In addition to hearing lectures from Professors Catherine Banet (Oslo), Beatriz Martinez Romera (Copenhagen), and Don Smith (Denver), students were organized into cross-university groups to research and generate presentations and papers on key climate change and energy transition issues.  The group presentations – seven to be precise – were delivered before the entire gathering of students and professors as well as members of the Copenhagen law faculty in Copenhagen on April 22.

The following day students attended a conference of leading Danish energy experts for consideration of how Denmark has become a world leader in reducing carbon emissions while implementing a widely-praised transition to renewable energy.

The week in Denmark was completed with a field trip to the Samsø Island Energy Academy, which has a worldwide reputation for helping communities work towards renewable energy solutions.  Samsø Island is the world’s first completely renewable energy-powered island.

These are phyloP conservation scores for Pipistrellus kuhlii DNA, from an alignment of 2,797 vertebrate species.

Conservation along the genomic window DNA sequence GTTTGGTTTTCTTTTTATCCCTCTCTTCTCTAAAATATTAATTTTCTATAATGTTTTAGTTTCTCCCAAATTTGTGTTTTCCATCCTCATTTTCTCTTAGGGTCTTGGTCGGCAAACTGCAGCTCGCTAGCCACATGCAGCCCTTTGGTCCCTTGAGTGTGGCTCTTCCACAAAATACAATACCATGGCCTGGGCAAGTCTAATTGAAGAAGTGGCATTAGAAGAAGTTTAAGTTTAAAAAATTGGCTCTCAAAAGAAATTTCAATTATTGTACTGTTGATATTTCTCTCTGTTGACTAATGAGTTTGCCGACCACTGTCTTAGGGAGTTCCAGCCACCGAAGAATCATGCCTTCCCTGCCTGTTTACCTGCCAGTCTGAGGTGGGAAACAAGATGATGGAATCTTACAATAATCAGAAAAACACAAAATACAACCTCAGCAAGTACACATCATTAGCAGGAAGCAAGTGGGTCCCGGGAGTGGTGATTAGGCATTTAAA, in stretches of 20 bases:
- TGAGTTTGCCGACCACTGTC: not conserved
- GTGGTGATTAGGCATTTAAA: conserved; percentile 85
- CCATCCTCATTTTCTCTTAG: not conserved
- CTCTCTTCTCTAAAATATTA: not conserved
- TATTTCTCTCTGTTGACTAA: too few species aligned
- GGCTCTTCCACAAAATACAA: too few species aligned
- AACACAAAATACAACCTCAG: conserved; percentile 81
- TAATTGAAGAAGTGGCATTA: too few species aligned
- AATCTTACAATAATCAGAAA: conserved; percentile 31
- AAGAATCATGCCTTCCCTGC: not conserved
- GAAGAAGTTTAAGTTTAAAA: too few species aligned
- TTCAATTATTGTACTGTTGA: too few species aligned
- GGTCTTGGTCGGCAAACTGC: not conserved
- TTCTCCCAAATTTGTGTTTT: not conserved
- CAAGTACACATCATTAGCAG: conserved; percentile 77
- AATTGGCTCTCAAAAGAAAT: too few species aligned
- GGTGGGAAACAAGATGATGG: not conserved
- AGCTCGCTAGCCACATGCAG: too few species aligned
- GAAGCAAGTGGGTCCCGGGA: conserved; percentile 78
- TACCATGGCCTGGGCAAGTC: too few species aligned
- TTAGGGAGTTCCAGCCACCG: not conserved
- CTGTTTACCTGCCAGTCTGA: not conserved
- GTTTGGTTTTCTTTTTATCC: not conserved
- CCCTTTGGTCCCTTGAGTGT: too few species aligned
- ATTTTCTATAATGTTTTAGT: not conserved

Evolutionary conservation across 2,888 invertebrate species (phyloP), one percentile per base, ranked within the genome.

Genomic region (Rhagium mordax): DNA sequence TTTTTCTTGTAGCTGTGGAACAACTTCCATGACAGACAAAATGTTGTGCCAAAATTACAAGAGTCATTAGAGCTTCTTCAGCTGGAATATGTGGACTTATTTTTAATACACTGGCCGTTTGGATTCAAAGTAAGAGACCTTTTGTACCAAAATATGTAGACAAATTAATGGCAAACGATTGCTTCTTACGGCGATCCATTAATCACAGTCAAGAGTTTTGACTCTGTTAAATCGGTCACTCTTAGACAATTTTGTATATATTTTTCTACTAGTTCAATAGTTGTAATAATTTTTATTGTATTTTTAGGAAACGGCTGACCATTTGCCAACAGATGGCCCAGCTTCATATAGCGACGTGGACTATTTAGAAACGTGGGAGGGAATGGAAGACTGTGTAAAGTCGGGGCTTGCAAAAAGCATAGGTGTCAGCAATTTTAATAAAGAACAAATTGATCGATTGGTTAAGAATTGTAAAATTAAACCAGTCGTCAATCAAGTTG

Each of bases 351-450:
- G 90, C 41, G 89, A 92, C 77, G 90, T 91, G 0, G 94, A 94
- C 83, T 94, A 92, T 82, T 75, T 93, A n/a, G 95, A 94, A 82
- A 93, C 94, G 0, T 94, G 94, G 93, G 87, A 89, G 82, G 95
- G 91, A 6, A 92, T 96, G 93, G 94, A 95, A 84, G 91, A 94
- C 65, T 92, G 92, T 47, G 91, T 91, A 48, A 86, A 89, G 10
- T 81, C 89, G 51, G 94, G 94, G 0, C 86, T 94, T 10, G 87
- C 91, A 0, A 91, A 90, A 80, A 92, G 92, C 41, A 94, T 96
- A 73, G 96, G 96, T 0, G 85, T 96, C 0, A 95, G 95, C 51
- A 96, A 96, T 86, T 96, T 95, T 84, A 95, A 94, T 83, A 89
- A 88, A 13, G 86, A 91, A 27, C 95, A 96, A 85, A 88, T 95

The highlight of the field trip was a bicycle tour of the Energy Academy’s projects on the island led by academy CEO Søren Hermansen. 

The importance of the collaboration between the three law schools and the University of Colorado Graduate School, which houses Felicia Martinez, director of the European Union Center of Excellence at CU, was not lost on the 45 students.  After returning to Denver in early May, one of the DU students described the course as “the greatest experience of my life thus far,” adding, “I have made connections that will undoubtedly last a lifetime.”

Don Smith, Associate Professor of the Practice of Law at the Sturm College of Law, said, “The four institutions – Copenhagen, Denver, Oslo, and the University of Colorado – that collaborated to make this course a reality along with the European Commission aimed to deliver a unique and ‘bridge building’ opportunity for students to learn about strategies for dealing with climate change and the transition to renewables.  But perhaps even more than that, the course was designed to help students establish personal and professional connections that will benefit them as they prepare for their own careers.”